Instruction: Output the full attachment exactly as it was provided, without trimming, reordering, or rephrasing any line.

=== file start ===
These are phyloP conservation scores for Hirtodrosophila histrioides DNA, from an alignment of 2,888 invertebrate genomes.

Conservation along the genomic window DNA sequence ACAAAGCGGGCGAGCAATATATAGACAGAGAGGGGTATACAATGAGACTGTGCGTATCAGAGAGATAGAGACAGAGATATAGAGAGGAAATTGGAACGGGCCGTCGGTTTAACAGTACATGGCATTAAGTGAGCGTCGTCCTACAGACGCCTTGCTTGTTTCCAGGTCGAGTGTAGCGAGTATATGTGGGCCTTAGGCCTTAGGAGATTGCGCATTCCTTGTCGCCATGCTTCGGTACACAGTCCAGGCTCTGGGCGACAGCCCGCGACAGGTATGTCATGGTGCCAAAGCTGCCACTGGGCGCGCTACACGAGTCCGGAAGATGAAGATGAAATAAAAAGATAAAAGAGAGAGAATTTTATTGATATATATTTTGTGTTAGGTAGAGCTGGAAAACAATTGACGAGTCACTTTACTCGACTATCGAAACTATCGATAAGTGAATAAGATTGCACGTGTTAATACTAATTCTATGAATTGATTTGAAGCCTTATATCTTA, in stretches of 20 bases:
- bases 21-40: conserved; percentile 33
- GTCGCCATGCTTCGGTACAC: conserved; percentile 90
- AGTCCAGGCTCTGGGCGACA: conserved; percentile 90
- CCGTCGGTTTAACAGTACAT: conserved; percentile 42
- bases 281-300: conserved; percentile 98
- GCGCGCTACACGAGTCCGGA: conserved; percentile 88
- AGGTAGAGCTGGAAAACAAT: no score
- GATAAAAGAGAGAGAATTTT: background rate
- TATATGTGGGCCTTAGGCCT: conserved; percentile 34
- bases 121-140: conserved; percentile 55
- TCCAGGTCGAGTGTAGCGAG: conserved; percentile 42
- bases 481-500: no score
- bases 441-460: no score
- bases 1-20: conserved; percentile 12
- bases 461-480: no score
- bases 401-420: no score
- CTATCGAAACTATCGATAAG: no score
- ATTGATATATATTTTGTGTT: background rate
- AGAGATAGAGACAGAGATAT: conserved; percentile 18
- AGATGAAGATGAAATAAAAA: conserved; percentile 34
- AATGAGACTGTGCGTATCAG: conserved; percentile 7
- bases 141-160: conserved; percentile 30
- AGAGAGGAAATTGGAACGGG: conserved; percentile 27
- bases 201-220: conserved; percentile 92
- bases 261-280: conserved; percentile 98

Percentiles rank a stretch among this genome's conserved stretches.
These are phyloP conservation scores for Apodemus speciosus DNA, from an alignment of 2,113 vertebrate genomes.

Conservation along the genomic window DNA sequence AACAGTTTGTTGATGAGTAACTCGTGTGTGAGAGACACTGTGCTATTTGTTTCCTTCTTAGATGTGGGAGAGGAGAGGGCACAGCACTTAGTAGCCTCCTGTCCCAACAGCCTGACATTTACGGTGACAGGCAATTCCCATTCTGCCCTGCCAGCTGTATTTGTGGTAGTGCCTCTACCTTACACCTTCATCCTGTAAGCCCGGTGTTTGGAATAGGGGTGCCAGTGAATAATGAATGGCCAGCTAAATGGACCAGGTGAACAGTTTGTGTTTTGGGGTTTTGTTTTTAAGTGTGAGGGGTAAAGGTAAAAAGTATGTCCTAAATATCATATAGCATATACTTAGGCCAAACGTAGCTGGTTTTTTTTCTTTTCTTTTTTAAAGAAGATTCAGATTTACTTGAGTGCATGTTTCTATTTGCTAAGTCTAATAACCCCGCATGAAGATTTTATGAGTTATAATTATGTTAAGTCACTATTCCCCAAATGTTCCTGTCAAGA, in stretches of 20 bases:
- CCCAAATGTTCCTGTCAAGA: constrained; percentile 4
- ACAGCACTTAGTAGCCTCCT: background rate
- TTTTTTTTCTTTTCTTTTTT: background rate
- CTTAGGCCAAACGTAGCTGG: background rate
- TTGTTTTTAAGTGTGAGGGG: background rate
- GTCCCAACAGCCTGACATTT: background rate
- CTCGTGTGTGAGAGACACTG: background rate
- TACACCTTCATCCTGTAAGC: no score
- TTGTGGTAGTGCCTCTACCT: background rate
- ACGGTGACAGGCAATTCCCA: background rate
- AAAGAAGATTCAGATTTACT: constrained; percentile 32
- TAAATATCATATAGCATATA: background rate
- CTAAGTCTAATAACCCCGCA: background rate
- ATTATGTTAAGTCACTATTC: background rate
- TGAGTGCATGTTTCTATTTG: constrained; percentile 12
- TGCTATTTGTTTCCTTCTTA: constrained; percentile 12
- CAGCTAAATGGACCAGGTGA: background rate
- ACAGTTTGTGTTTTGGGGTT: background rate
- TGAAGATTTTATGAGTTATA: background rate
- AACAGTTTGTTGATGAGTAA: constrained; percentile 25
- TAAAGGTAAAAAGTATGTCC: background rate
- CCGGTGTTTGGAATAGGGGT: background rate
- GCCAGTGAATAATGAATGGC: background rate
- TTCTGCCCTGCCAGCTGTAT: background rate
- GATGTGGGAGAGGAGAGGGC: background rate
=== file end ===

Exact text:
These are phyloP conservation scores for Hirtodrosophila histrioides DNA, from an alignment of 2,888 invertebrate genomes.

Conservation along the genomic window DNA sequence ACAAAGCGGGCGAGCAATATATAGACAGAGAGGGGTATACAATGAGACTGTGCGTATCAGAGAGATAGAGACAGAGATATAGAGAGGAAATTGGAACGGGCCGTCGGTTTAACAGTACATGGCATTAAGTGAGCGTCGTCCTACAGACGCCTTGCTTGTTTCCAGGTCGAGTGTAGCGAGTATATGTGGGCCTTAGGCCTTAGGAGATTGCGCATTCCTTGTCGCCATGCTTCGGTACACAGTCCAGGCTCTGGGCGACAGCCCGCGACAGGTATGTCATGGTGCCAAAGCTGCCACTGGGCGCGCTACACGAGTCCGGAAGATGAAGATGAAATAAAAAGATAAAAGAGAGAGAATTTTATTGATATATATTTTGTGTTAGGTAGAGCTGGAAAACAATTGACGAGTCACTTTACTCGACTATCGAAACTATCGATAAGTGAATAAGATTGCACGTGTTAATACTAATTCTATGAATTGATTTGAAGCCTTATATCTTA, in stretches of 20 bases:
- bases 21-40: conserved; percentile 33
- GTCGCCATGCTTCGGTACAC: conserved; percentile 90
- AGTCCAGGCTCTGGGCGACA: conserved; percentile 90
- CCGTCGGTTTAACAGTACAT: conserved; percentile 42
- bases 281-300: conserved; percentile 98
- GCGCGCTACACGAGTCCGGA: conserved; percentile 88
- AGGTAGAGCTGGAAAACAAT: no score
- GATAAAAGAGAGAGAATTTT: background rate
- TATATGTGGGCCTTAGGCCT: conserved; percentile 34
- bases 121-140: conserved; percentile 55
- TCCAGGTCGAGTGTAGCGAG: conserved; percentile 42
- bases 481-500: no score
- bases 441-460: no score
- bases 1-20: conserved; percentile 12
- bases 461-480: no score
- bases 401-420: no score
- CTATCGAAACTATCGATAAG: no score
- ATTGATATATATTTTGTGTT: background rate
- AGAGATAGAGACAGAGATAT: conserved; percentile 18
- AGATGAAGATGAAATAAAAA: conserved; percentile 34
- AATGAGACTGTGCGTATCAG: conserved; percentile 7
- bases 141-160: conserved; percentile 30
- AGAGAGGAAATTGGAACGGG: conserved; percentile 27
- bases 201-220: conserved; percentile 92
- bases 261-280: conserved; percentile 98

Percentiles rank a stretch among this genome's conserved stretches.
These are phyloP conservation scores for Apodemus speciosus DNA, from an alignment of 2,113 vertebrate genomes.

Conservation along the genomic window DNA sequence AACAGTTTGTTGATGAGTAACTCGTGTGTGAGAGACACTGTGCTATTTGTTTCCTTCTTAGATGTGGGAGAGGAGAGGGCACAGCACTTAGTAGCCTCCTGTCCCAACAGCCTGACATTTACGGTGACAGGCAATTCCCATTCTGCCCTGCCAGCTGTATTTGTGGTAGTGCCTCTACCTTACACCTTCATCCTGTAAGCCCGGTGTTTGGAATAGGGGTGCCAGTGAATAATGAATGGCCAGCTAAATGGACCAGGTGAACAGTTTGTGTTTTGGGGTTTTGTTTTTAAGTGTGAGGGGTAAAGGTAAAAAGTATGTCCTAAATATCATATAGCATATACTTAGGCCAAACGTAGCTGGTTTTTTTTCTTTTCTTTTTTAAAGAAGATTCAGATTTACTTGAGTGCATGTTTCTATTTGCTAAGTCTAATAACCCCGCATGAAGATTTTATGAGTTATAATTATGTTAAGTCACTATTCCCCAAATGTTCCTGTCAAGA, in stretches of 20 bases:
- CCCAAATGTTCCTGTCAAGA: constrained; percentile 4
- ACAGCACTTAGTAGCCTCCT: background rate
- TTTTTTTTCTTTTCTTTTTT: background rate
- CTTAGGCCAAACGTAGCTGG: background rate
- TTGTTTTTAAGTGTGAGGGG: background rate
- GTCCCAACAGCCTGACATTT: background rate
- CTCGTGTGTGAGAGACACTG: background rate
- TACACCTTCATCCTGTAAGC: no score
- TTGTGGTAGTGCCTCTACCT: background rate
- ACGGTGACAGGCAATTCCCA: background rate
- AAAGAAGATTCAGATTTACT: constrained; percentile 32
- TAAATATCATATAGCATATA: background rate
- CTAAGTCTAATAACCCCGCA: background rate
- ATTATGTTAAGTCACTATTC: background rate
- TGAGTGCATGTTTCTATTTG: constrained; percentile 12
- TGCTATTTGTTTCCTTCTTA: constrained; percentile 12
- CAGCTAAATGGACCAGGTGA: background rate
- ACAGTTTGTGTTTTGGGGTT: background rate
- TGAAGATTTTATGAGTTATA: background rate
- AACAGTTTGTTGATGAGTAA: constrained; percentile 25
- TAAAGGTAAAAAGTATGTCC: background rate
- CCGGTGTTTGGAATAGGGGT: background rate
- GCCAGTGAATAATGAATGGC: background rate
- TTCTGCCCTGCCAGCTGTAT: background rate
- GATGTGGGAGAGGAGAGGGC: background rate